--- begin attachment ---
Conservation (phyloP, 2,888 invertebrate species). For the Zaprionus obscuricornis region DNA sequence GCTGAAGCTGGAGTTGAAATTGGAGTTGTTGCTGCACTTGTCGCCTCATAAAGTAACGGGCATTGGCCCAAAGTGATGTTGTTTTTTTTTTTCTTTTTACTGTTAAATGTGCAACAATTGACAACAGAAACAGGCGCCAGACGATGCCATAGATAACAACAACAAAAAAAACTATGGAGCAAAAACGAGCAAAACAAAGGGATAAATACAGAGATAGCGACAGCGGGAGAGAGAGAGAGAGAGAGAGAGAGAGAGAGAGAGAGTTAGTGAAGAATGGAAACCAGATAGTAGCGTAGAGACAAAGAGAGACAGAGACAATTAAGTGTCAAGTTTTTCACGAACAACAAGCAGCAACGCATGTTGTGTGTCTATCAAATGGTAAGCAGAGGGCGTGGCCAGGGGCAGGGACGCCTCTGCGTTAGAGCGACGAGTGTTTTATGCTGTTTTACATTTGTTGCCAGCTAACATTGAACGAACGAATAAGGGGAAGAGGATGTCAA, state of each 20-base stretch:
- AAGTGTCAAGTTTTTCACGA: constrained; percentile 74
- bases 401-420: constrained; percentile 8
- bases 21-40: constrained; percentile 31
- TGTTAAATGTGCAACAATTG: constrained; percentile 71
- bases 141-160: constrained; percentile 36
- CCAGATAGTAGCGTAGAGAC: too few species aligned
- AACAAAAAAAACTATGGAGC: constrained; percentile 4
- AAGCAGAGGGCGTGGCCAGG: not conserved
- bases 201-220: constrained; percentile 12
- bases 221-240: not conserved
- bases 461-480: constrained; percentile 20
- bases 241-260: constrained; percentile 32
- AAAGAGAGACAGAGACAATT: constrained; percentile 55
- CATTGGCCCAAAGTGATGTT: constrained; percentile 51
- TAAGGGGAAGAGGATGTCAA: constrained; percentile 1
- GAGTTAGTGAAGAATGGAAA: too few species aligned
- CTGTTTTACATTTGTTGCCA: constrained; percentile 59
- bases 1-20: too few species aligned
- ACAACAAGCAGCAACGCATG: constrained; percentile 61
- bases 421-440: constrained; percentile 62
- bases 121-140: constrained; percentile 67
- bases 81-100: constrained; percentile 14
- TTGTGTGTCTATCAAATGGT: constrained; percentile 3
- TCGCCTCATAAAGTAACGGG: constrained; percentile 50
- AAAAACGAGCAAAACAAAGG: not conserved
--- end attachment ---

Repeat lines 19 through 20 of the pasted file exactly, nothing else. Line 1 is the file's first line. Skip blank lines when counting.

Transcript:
- bases 1-20: too few species aligned
- ACAACAAGCAGCAACGCATG: constrained; percentile 61